You need to stop saying Joe Biden has dementia

I get it — Trump has lowered the bar of public discourse. But there are very good reasons why this shouldn't be your port of call, and they go all the way back to Ronald Reagan

Some supporters of Bernie Sanders as well as Trump voters have jumped on Biden's stutter and tried to uphold it as evidence of mental decline
Some supporters of Bernie Sanders as well as Trump voters have jumped on Biden's stutter and tried to uphold it as evidence of mental decline

Former Vice President Joe Biden is known as a loveable gaffe machine — an unofficial title made possible by his many public blunders and the privilege of having those lapses viewed as endearing rather than disqualifying (a privilege exclusive to rich white men). But as the 77-year-old looks more and more to be the eventual Democratic nominee for president in the 2020 election, pundits, voters, and political rivals are using his so-called “goofs” to shamelessly question his cognitive abilities — a practice that is not only ableist, but grossly negligent.

At a time when the world is facing the ramifications of a global pandemic — and we are forced to seek reassurance from a president who is pretending to be some kind of medical savant while outright lying about a very real, very serious public health threat — the last thing we need is people making unfounded accusations about someone else's health.

Sadly, irresponsibly questioning a politician’s medical status is nothing new. In 1984, concern about then-President Ronald Reagan’s mental facilities emerged. After his first debate with Walter Mondale, during which he appeared “confused,” the chair of the Democratic Congressional Campaign Committee said Reagan was “showing his age”. And during Roger Stone’s indictment, plans to utilize WikiLeaks to question Hillary Clinton’s mental health during the 2016 presidential election were revealed, which included accusations that the former Secretary of State had had a stroke and had a failing memory.

But President Donald Trump has undoubtedly lowered — if not entirely removed — the bar from which we measure and uphold respectable public discourse in this country. In 2014, Trump questioned the mental health of then-President Barack Obama as he steered the country through the Ebola crisis, saying via Twitter: “There’s something seriously wrong with President Obama’s mental health” and calling him a “psycho.”

As a result, Trump himself has been the target of allegations about his mental health. George Conway, husband of White House advisor Kellyanne Conway, has accused the president of mental decline on numerous occasions, saying he’s not presidential but “mentally unwell.” Multiple media outlets, including The New York Times and USA Today, have published articles calling for Trump to be removed from office because he’s “psychologically unfit,” and in truly unprecedented fashion, 350 mental health professionals submitted a letter to Congress last year claiming that the president’s mental health was deteriorating.

Eric Trump says 'they would invoke article 25 against my father if he acted like Joe Biden'

So, accusations regarding Biden’s mental health are neither surprising nor new, but more of the same — a consequence of the standards we once held our public officials to deteriorating entirely. Fox News senior political analyst Brit Hume claimed Biden was losing his memory and “getting senile.” Donald Trump, Jr claimed Biden was exhibiting signs of Alzheimer’s or dementia. And just like President Trump claimed Hillary Clinton “didn’t have the stamina” to be president in 2016, he has claimed Biden lacks the stamina to be president in 2020.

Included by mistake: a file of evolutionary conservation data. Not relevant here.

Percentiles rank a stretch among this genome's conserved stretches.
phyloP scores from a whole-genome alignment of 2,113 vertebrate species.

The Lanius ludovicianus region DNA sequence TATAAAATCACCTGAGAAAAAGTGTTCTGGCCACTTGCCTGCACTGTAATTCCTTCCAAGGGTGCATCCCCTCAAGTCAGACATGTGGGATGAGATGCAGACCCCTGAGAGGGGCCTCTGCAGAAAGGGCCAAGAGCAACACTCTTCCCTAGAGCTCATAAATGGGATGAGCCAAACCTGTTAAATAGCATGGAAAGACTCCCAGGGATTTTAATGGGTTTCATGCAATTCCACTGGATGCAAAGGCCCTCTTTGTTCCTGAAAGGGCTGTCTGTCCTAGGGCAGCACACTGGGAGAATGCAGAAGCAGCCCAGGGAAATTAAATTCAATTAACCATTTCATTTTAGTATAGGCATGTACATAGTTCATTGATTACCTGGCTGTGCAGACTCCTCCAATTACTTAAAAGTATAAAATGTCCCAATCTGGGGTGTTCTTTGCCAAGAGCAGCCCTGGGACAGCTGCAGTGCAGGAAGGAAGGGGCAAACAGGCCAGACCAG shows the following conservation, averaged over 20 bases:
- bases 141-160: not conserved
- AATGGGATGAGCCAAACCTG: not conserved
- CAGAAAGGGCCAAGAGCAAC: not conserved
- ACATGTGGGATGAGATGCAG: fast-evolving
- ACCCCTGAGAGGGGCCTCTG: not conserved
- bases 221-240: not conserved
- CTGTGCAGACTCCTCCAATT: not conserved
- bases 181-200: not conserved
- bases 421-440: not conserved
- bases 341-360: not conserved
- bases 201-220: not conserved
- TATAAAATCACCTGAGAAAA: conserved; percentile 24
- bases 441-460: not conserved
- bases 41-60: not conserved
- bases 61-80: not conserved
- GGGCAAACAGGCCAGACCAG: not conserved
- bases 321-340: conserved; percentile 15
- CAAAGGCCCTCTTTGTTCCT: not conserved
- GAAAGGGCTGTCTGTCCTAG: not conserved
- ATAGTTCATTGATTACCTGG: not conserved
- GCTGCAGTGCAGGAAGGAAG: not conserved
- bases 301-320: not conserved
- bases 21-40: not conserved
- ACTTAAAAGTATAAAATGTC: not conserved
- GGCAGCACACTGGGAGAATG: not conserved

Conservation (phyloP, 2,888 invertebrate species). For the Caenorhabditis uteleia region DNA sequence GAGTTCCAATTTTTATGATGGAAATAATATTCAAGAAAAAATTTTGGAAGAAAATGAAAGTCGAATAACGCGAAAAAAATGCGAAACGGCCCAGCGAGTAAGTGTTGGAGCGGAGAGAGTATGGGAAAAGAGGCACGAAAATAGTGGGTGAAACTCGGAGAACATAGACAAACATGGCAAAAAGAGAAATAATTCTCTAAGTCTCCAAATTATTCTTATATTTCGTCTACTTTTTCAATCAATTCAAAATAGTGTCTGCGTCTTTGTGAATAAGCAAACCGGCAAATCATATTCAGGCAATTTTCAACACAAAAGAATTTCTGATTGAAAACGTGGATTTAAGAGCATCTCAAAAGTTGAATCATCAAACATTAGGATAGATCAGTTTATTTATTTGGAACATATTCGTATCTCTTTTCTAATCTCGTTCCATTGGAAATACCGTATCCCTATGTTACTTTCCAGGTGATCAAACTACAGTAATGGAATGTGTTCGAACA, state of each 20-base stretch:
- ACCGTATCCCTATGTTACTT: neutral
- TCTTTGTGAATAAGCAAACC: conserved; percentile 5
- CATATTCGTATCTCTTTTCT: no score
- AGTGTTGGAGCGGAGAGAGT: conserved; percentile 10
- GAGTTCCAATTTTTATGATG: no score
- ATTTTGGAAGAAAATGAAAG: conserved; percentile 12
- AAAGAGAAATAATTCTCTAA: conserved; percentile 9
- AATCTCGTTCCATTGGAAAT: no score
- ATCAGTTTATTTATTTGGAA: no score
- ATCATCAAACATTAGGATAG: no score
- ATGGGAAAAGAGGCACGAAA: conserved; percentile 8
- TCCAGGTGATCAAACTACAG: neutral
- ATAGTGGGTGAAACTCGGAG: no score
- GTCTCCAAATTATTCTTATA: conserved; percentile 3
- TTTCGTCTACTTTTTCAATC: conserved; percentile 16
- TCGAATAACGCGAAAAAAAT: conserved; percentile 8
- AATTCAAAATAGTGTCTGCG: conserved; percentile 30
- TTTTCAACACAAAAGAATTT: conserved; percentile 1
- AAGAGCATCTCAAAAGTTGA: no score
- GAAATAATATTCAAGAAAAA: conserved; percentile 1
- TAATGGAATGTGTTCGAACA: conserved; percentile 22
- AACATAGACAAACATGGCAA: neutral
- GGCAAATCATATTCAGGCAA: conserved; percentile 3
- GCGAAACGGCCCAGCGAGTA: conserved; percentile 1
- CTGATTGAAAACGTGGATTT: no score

It’s easy to paint these political attacks wrapped in faux-concern for someone’s health as nothing more than the nature of the beast — a byproduct of ruthless campaign strategies that, at least in recent years, have proved successful. But they are not. They are ableism born out of laziness, as well as another example of our country throwing people with disabilities, both physical and mental, under the proverbial bus instead of taking a hard look at society’s moral failings.

Just like our elected officials like to blame mentally ill people for mass shootings and the epidemic of gun violence we’re currently experiencing, political talking heads, politicians, and some voters would rather demonize mental and physical conditions experienced by millions of Americans than look at the root cause of our political leaders’ questionable actions.

Mental illness is not why President Donald Trump ordered immigrant children be forcefully separated from their parents and put in cages. Alzheimer’s or dementia is not why former Vice President Joe Biden accidentally said “poor kids are just as bright as white kids.” Experiencing a mental health disorder — like post-traumatic stress disorder, depression, or anxiety — doesn’t mean a person is automatically unfit to hold public office, nor should it disqualify or hinder someone with those issues from running. That much was made evident by Seth Moulton, who ran for president after disclosing his experience with PTSD. Neither should a physical impediment, like Biden’s life-long stutter — a target of right-wing ire used to attack his mental and physical health — be seen as a detriment to public service.

One in five American adults experience mental health issues. One in four American adults has a disability that impacts their daily life. When stigma has been cited as a barrier to care, compassion, and improved public understanding, we need leaders who do not jump to gross accusations about a person’s mental or physical health. Instead, we need those in positions of power and people with seemingly unlimited access to vast public platforms to conduct themselves with integrity, as well as rely on the knowledge of actual medical professionals.

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